Theodore Roosevelt (1912)
Percent of the Popular Vote: 29
When Rough Rider Teddy Roosevelt first galloped into the White House as William McKinley's vice president in 1900, he did so as a Republican. But when he ran for office for the third time in 1912, the splintered Republicans sided with Roosevelt's 1908 presidential successor, William Howard Taft. Incensed, Roosevelt and his band of allies quickly formed a third party, the National Progressives, better known as the Bull Moose Party [source: Garber].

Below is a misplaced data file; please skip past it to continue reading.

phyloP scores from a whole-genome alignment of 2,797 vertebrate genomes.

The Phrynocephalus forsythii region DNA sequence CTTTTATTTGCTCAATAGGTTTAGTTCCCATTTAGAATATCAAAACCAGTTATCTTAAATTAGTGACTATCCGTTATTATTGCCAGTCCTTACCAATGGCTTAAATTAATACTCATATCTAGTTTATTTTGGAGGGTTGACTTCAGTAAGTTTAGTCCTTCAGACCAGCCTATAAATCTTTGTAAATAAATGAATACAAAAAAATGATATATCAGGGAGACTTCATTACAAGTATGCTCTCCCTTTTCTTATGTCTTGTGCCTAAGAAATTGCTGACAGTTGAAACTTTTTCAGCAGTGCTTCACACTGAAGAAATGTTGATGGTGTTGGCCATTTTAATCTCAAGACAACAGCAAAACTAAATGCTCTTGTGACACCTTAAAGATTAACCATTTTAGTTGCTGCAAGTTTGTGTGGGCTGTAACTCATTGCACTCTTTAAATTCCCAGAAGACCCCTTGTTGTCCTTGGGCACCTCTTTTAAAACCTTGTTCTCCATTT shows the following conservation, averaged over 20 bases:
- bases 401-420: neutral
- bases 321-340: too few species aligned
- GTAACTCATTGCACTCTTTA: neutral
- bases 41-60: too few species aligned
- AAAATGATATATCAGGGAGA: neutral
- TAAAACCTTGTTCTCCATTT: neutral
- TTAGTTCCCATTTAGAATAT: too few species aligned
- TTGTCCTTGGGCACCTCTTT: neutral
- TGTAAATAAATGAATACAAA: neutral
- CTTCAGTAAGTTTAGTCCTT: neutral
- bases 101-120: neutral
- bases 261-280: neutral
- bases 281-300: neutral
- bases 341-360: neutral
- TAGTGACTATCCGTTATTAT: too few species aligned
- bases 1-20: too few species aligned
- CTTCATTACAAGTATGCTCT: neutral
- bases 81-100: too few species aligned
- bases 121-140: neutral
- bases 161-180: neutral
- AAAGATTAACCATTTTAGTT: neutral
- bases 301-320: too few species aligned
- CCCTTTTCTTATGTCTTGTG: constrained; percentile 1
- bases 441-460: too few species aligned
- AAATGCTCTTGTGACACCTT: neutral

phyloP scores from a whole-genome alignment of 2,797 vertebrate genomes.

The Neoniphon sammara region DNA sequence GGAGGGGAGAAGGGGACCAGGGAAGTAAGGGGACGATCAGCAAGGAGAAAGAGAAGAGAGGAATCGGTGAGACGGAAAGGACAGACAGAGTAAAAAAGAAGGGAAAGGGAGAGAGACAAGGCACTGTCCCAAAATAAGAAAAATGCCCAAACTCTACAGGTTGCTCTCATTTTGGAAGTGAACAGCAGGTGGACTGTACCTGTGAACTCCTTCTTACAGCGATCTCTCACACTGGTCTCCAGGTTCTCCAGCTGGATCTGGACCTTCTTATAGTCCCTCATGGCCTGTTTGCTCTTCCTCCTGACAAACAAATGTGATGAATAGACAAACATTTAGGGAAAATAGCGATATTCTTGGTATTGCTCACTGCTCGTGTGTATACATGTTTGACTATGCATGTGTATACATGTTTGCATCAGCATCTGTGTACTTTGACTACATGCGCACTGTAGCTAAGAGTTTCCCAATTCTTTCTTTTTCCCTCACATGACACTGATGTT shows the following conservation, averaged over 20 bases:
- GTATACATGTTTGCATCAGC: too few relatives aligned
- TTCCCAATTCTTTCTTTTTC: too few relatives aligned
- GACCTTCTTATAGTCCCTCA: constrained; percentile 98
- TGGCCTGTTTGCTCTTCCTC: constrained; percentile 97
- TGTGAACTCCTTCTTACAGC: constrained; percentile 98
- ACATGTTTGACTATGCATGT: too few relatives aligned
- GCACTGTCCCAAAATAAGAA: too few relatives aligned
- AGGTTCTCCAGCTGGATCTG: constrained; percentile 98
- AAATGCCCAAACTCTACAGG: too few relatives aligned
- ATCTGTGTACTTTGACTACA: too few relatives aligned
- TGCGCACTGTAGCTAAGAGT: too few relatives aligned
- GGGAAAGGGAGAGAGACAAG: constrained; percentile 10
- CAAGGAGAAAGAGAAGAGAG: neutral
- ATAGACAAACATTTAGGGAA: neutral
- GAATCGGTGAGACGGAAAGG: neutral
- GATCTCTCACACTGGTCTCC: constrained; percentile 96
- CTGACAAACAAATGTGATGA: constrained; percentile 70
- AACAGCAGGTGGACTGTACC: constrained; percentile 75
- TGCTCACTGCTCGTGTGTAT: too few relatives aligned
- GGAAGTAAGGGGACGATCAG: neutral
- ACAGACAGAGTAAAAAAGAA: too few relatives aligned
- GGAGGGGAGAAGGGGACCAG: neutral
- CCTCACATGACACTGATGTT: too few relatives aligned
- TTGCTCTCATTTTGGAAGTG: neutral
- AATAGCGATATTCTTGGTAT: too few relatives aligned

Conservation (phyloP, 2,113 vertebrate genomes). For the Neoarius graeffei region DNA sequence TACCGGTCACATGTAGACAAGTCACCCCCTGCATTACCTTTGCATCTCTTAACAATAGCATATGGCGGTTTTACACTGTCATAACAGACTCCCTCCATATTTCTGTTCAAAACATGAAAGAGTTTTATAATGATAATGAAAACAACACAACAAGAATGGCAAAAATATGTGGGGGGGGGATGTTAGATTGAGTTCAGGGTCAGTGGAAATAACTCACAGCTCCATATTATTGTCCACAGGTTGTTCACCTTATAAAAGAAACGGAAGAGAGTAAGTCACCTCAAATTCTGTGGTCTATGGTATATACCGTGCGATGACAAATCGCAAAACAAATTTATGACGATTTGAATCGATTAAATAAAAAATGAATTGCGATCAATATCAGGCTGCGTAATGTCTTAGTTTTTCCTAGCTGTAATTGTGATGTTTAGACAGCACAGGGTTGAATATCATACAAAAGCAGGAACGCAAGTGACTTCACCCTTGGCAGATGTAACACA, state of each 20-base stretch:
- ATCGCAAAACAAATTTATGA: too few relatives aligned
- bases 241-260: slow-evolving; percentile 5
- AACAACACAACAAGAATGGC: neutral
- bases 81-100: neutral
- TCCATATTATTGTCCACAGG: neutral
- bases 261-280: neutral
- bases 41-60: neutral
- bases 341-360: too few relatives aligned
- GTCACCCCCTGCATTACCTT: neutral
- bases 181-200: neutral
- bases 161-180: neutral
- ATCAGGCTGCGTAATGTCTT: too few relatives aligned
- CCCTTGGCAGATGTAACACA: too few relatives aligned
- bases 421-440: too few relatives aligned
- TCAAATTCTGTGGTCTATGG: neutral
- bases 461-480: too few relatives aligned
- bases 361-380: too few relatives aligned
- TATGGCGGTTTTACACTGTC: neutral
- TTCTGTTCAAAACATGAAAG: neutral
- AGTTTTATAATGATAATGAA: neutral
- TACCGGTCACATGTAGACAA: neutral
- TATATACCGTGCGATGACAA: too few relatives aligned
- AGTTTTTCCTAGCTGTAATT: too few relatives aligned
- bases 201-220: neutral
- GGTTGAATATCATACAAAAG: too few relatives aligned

Up against progressive Democrat Woodrow Wilson, Roosevelt campaigned aggressively until a few weeks before the election, when he narrowly survived an assassination attempt. Roosevelt was shot in the chest outside a Milwaukee hotel by a local saloon owner, and the ex-president's metal eyeglass case in his breast pocket and 50-page speech he clutched against himself stopped the bullet from making fatal contact [source: Garber]. In true Rough Rider style, Roosevelt delivered his speech as planned that afternoon with the bullet still in his body [source: Glass]. That brand of bravado couldn't make up for the rift within the Republican Party that split votes between Roosevelt and Taft, thus surrendering the electoral advantage -- and the presidency -- to Woodrow Wilson.